State-run oil company Petroleos Mexicanos, or Pemex, said it had averted any significant oil spill following the blast, which also injured 16 workers, two seriously, and forced the evacuation of 300.
Pemex later said a total of 45 workers had received some form of treatment or health evaluation.
Firefighters were still working to put out the fire, which was consuming the oil that was on the platform, Pemex Director General Emilio Lozoya said late Wednesday afternoon, adding that efforts were "on the right track." Ten firefighting and emergency boats were being used.
Speaking at a news conference in the nearby city of Ciudad del Carmen, Lozoya said the cause of the fire was still being investigated, but it appeared to be something mechanical.
Helicopters ferried workers with bandaged hands and faces and burn marks on their overalls to Ciudad del Carmen, where crowds of relatives of oil workers thronged outside hospitals.
A survivor of the blaze on the shallow-water Abkatun-A Permanente platform in the Campeche Sound said workers "jumped into the sea out of desperation and panic."
"There was nothing you could do but run," said Roger Arias Sanchez, an employee of Pemex contractor Cotemar who escaped the burning platform in an evacuation boat.
Many of the injured appeared to be Cotemar employees.
In a statement later Wednesday, Pemex said the accident "did not cause an oil spill into the sea, given that there was only a seepage, which is being taken care of by specialized vessels."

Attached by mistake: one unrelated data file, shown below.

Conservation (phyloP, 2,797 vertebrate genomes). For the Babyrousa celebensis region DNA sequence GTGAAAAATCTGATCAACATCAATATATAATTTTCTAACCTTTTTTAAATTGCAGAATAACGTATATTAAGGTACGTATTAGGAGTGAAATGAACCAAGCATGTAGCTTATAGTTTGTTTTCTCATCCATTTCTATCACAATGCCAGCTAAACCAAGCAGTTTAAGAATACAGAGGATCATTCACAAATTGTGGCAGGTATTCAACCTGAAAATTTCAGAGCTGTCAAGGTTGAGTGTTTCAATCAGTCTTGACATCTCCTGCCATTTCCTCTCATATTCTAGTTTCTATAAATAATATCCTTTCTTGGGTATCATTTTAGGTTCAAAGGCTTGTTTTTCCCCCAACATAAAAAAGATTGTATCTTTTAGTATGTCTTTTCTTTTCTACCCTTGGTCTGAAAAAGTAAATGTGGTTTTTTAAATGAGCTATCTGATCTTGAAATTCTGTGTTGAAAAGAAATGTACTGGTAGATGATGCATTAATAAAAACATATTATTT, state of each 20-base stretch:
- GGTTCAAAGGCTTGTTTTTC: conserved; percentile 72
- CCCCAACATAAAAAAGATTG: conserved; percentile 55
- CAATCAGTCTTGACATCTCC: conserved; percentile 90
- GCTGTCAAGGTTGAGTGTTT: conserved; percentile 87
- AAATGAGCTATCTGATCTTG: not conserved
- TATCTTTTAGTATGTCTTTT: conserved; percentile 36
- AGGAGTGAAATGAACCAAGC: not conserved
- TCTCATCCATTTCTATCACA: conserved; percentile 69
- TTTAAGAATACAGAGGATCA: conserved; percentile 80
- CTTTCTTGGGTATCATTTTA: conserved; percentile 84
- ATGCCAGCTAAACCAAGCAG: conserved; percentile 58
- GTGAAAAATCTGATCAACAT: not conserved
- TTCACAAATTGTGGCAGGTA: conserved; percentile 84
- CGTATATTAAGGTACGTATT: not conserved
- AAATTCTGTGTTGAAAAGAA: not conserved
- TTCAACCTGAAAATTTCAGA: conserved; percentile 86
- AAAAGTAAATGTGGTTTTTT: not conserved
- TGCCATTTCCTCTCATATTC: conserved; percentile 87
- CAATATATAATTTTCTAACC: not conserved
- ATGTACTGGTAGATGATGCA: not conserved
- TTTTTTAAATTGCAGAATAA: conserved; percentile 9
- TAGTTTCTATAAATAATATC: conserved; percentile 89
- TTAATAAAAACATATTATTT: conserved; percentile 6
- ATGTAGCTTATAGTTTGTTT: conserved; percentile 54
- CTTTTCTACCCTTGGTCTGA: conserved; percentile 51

The company said it had been able to cut off pipelines to avoid a spill, and suggested that the oil remaining in the pipelines was burning off.
Lozoya said the accident "would have a minimal impact on production, because this was a processing platform," not a producing well. Production from nearby wells it normally serves could be rerouted to other processing platforms.
President Enrique Pena Nieto promised an investigation to "find whoever is responsible" and avoid such accidents in the future.
The Abkatun A platform largely serves to separate gas, oil and other petroleum products, and pump them to refineries onshore.
Previous spills from Mexican facilities have usually occurred at active offshore wells, not processing stations.
The Abkatun platform lies off the coast of the states of Campeche and Tabasco. It is farther out to sea than the platform involved in the last severe fire in the area, a 2007 blaze at the Kab 121 offshore rig.
That accident was caused by high waves that hit the rig, sending a boom crashing into a valve assembly. The blaze killed at least 21 workers and the rig spilled crude and natural gas for almost two months.
Mexico's worst major spill in the Gulf was in June 1979, when an offshore drilling rig in Mexican waters, the Ixtoc I, blew up, releasing 140 million gallons of oil. It took Pemex and a series of U.S. contractors nearly nine months to cap the well, and a great deal of the oil contaminated Mexican and U.S. waters.
Pemex has had serious security problems in the past, mainly in its onshore pipeline network, where thieves drilled around 2,500 illegal taps in the first nine months of 2104 and stole more than $1 billion in fuel.
That problem got so bad that in February, the company announced it would no longer ship finished, usable gasoline or diesel through pipelines.
That apparently hasn't stopped the thieves, though. On Wednesday, federal police announced they had seized three tanker trucks and 148,000 litres (39,100 gallons) of stolen fuel at several different sites throughout the country as well as locating two illegal pipeline taps.